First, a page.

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tr.v. house·broke (-brōk′), house·bro·ken (-brō′kən), house·break·ing, house·breaks
1. To train (a dog) to urinate and defecate outdoors and not indoors.
2. To subdue; tame: "Who better to domesticate him than the most genteel woman in the world? What better to housebreak him than the dinner parties for his friends?" (Philip Roth).
The breaking and entering or burglary of a dwelling.
American Heritage® Dictionary of the English Language, Fifth Edition. Copyright © 2016 by Houghton Mifflin Harcourt Publishing Company. Published by Houghton Mifflin Harcourt Publishing Company. All rights reserved.
1. (of a pet) trained to avoid excreting inside the house or in improper places.
2. (of a person) trained to behave in a socially appropriate manner.
Random House Kernerman Webster's College Dictionary, © 2010 K Dictionaries Ltd. Copyright 2005, 1997, 1991 by Random House, Inc. All rights reserved.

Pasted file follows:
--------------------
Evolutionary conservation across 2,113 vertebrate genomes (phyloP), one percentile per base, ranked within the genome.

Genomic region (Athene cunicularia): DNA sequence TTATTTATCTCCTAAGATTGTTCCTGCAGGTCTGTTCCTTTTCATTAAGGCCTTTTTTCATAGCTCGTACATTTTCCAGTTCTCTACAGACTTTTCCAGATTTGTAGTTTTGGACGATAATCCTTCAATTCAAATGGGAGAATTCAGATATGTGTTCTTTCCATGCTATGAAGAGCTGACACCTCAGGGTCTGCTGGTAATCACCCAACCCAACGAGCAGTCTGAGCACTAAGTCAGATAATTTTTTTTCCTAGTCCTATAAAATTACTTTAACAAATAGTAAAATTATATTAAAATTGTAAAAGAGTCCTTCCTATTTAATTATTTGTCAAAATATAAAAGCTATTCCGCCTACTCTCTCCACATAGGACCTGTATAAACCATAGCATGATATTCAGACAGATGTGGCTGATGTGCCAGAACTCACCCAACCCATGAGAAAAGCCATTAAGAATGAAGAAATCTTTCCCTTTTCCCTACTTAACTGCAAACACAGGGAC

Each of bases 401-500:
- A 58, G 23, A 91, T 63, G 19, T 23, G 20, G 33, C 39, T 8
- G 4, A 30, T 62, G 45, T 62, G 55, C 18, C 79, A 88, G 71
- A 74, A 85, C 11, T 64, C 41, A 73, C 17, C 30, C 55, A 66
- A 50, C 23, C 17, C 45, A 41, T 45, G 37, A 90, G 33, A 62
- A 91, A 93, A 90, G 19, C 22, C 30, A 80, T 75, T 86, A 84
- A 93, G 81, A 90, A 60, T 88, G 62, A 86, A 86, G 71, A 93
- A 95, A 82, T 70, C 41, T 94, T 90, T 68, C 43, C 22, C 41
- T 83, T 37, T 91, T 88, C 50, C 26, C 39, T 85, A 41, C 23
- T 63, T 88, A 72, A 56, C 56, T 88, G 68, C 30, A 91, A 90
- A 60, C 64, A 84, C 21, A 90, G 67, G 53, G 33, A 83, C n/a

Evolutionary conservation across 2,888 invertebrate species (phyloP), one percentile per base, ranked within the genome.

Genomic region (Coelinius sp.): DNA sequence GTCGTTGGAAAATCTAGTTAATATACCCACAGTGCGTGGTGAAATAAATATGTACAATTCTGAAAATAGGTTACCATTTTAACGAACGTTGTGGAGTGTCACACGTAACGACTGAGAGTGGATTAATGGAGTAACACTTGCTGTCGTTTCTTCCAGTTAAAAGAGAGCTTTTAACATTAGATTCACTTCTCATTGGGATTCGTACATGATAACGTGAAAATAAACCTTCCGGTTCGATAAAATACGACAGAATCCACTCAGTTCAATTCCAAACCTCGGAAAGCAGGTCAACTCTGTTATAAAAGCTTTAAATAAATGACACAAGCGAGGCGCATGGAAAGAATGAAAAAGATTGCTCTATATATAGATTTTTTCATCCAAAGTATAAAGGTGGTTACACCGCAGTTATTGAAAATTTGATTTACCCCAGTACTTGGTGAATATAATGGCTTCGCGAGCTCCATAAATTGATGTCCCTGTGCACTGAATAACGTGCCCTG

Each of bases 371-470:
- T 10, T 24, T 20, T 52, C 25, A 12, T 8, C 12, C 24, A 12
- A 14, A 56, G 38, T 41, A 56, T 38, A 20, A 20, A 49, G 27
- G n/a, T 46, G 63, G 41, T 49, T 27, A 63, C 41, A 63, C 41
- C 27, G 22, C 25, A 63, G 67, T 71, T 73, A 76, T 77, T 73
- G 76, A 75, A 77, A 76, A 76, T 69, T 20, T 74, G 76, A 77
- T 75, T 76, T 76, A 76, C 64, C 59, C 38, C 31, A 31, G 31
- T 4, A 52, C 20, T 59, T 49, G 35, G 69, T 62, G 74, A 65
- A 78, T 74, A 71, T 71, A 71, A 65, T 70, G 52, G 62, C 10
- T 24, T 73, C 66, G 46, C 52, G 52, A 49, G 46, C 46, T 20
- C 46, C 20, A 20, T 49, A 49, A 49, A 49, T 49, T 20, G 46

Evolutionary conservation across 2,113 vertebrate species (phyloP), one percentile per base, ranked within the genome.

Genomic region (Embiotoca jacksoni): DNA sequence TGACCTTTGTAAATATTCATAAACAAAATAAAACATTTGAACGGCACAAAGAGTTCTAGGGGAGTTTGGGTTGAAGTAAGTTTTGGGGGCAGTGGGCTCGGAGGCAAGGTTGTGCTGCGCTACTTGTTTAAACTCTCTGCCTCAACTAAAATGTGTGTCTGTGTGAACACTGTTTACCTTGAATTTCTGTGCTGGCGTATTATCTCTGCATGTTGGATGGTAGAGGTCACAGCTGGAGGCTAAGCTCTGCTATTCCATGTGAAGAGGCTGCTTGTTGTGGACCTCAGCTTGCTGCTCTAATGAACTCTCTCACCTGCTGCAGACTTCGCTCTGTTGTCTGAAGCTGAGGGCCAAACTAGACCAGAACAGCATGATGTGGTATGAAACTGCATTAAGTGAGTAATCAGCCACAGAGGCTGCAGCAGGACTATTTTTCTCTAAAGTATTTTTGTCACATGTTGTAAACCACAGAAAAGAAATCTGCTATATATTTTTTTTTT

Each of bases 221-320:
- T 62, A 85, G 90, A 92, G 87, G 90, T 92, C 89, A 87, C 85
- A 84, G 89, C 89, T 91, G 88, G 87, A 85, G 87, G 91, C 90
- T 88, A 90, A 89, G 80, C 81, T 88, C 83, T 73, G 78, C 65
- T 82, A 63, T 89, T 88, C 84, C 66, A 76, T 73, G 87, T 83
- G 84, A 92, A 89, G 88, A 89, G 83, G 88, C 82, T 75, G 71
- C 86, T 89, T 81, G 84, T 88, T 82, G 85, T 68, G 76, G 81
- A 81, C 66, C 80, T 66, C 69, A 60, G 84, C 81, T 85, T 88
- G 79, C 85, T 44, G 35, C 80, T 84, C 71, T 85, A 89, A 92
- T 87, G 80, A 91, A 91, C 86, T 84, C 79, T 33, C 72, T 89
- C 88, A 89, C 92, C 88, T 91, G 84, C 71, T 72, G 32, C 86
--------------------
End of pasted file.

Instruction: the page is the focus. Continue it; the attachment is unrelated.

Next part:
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|Adj.||1.||housebroken - (of pets) trained to urinate and defecate outside or in a special place; "housebroken pets"; "`house-trained' is chiefly British"|
trained - shaped or conditioned or disciplined by training; often used as a combining form; "a trained mind"; "trained pigeons"; "well-trained servants"
Based on WordNet 3.0, Farlex clipart collection. © 2003-2012 Princeton University, Farlex Inc.
housebroken[ˈhaʊsˌbrəʊkən] ADJ (US) → enseñado
Collins Spanish Dictionary - Complete and Unabridged 8th Edition 2005 © William Collins Sons & Co. Ltd. 1971, 1988 © HarperCollins Publishers 1992, 1993, 1996, 1997, 2000, 2003, 2005